On the flip side, what is the best part about what you do? That one thing that makes the answer to that last question worth every minute it?

The best part of writing is sharing my characters’ adventures with readers, describing new worlds, and interacting humans [usually] with other-worldly circumstances. I want to leave readers with feelings of wonder and intrigue; feelings that will linger in their minds and have them enjoy being transported to strange, yet believable new worlds. Above all, I would like them to empathize with the characters, and maybe even wish to help them on their quests and forge their futures. If readers spread their own wings and enjoy the journey, I am happy.

How do you feel about self-publishing in today's market? Is it a good idea? Or should authors still be trying to find an agent and get traditionally published?

Self-publishing is the only way to go for me. It leaves me free to write when I want, which is often, and means I have control over my own scripts. Unless you are an established author, searching for an agent and pursuing traditional publication is an extremely time-consuming activity. Unless, you happen to know one, of course!

In a bookstore or library what do you think makes a patron pick up a book and want to take a closer look? Is it the cover, the display, the lighting?

All of the above, but assuming the book is well-displayed, firstly the cover, then the blurb on the back cover or inside the book. If a book is displaying the spine only, then that is not as attractive to a potential buyer. This is obviously somewhat of a conundrum when space is at a premium.

How do you work with an editor without pride making a guest appearance like Jack Nicholson in The Shining?

I love working with both Copy Editors and Proof Editors—I find it fascinating. In nearly all cases, I agree with their suggestions, and always gather useful information that I can use for my next piece of writing. If I have any questions on their recommendations, they are always willing to elaborate further. If their changes read better, or their suggestions are sensible, I will always use them. So far, touch wood, I have not received any suggestions for plot or character changes.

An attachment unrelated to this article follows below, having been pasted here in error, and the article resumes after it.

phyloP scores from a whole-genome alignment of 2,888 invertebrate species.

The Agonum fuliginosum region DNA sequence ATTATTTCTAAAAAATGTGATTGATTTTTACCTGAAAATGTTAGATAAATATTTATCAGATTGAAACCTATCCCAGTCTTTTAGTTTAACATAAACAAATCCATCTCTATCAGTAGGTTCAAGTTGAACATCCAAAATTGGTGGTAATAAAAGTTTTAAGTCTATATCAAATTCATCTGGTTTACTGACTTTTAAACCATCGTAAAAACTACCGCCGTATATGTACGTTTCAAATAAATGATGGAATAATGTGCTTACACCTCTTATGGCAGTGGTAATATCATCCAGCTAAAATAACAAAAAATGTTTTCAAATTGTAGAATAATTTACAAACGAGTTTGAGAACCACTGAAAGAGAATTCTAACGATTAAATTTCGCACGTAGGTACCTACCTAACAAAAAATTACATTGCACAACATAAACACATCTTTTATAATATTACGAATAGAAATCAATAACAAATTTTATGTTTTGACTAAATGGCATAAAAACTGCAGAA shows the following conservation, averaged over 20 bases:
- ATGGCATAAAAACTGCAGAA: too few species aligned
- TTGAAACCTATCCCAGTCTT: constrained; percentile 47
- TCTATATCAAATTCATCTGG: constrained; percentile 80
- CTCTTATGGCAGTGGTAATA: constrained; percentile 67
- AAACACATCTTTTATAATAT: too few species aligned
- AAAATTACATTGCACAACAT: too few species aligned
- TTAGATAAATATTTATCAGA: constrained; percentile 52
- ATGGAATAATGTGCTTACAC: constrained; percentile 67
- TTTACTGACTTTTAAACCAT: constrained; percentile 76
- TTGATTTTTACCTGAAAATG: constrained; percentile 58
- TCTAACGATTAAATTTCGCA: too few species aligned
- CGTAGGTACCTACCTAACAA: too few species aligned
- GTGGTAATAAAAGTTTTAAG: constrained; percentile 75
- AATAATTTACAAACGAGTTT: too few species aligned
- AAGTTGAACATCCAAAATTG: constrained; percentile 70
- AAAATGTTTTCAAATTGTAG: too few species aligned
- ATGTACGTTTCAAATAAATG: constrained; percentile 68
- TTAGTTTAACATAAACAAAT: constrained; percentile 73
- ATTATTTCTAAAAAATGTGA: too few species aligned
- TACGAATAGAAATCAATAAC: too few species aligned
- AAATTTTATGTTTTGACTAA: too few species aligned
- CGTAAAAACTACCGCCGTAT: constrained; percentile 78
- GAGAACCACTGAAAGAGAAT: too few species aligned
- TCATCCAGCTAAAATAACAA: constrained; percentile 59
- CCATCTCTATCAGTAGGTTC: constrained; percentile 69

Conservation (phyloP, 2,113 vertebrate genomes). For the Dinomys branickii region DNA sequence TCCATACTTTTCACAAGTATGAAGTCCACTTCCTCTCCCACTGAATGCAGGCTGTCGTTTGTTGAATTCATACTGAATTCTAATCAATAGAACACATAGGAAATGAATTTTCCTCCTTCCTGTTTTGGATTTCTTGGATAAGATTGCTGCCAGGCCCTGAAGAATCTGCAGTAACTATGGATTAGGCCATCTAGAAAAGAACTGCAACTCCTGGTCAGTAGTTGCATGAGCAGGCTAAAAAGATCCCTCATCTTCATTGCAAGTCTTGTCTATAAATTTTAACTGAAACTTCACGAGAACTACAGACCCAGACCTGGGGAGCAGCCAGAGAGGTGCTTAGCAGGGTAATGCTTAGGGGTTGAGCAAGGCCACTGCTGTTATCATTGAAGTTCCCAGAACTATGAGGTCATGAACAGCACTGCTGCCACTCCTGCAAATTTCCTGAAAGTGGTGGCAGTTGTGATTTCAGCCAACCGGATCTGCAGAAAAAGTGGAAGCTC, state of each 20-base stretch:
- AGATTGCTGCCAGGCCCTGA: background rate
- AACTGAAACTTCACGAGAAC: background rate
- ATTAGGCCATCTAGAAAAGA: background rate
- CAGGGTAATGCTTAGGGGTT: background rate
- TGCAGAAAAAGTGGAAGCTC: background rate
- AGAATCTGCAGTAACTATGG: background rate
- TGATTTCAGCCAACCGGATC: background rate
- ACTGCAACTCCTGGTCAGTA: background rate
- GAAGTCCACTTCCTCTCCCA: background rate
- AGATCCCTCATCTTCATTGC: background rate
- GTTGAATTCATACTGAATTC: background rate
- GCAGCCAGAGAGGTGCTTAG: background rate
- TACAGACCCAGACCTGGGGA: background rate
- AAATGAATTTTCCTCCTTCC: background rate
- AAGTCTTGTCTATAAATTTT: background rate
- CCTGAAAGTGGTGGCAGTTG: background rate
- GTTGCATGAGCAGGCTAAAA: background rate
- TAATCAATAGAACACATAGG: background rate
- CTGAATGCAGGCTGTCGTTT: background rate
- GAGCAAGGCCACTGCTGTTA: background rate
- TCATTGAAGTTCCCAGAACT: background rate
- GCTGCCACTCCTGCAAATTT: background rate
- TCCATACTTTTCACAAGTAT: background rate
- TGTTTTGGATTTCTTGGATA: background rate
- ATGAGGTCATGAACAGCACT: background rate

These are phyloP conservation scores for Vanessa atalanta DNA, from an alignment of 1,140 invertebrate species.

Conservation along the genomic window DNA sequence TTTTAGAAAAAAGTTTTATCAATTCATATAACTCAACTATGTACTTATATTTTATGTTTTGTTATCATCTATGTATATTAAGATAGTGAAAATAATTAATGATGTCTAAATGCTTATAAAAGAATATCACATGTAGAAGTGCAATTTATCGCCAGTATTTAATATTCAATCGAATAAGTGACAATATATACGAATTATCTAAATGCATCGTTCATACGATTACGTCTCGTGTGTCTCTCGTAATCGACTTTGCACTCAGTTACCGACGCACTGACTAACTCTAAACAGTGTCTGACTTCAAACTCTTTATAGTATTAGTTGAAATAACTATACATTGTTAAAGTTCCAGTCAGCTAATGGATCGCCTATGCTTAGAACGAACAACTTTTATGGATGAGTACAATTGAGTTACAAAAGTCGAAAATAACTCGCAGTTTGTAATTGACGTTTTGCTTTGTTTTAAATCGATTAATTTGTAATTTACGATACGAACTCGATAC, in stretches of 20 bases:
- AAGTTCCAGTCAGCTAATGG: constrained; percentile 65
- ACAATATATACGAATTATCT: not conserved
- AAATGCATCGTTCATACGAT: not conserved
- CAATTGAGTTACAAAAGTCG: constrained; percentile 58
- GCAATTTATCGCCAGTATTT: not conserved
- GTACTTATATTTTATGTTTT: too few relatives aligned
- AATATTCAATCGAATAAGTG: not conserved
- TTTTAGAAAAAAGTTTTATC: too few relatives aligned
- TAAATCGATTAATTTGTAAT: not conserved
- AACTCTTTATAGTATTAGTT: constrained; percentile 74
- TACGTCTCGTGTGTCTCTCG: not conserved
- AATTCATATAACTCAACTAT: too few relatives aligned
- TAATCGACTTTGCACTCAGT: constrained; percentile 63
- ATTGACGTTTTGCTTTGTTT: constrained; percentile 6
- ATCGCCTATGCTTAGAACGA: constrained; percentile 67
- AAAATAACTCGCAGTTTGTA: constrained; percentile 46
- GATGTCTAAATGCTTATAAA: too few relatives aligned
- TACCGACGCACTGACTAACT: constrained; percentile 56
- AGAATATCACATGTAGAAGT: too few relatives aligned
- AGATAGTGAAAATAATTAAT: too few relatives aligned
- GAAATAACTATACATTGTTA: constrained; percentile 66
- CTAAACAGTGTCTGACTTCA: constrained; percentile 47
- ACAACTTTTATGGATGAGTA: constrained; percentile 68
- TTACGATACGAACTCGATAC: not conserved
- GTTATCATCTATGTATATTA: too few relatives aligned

How should an author divide their time between writing and marketing?

It depends what stage your books are at. No point in marketing if you don’t have a book. Once you have something to sell, and it is in stores, then the question is— market that book or write another? The answer, of course, is do both. If you have a lot of books already out, you may spend most time marketing, and writing the next one at leisure.  But be wary, marketing can suck up time and destroy your creative juices. You should always leave some time to write.

What steps should an author take to build their platform?

Firstly, make sure you have a good cover and your work is edited professionally. Then invest in an author website, or maybe just an Author Facebook page. Primarily, and this is not revolutionary advice, try and build up your reader numbers. The best way to do this is by having a newsletter, which you can build up over time. There are various enterprises out there that can help you do this correctly, keeping in mind the new privacy laws.  Don’t expect overnight miracles. Building a platform takes time, measured in years.

Do you edit and proofread your own work at all or do you just write it and hand it off to an editor?

I always check and re-check my work before sending it out for editing.  My method is to use the computer first, then I print the result to date, find a comfortable chair and a cup of tea, and check it over with a red or blue pen, marking changes as I go. Then it’s back to the computer. I would usually work with two or three chapters at a time.  Sometimes, but not often, this procedure may need repeating.  Then it’s a full Copy Edit, revision, and then a final Proof Edit.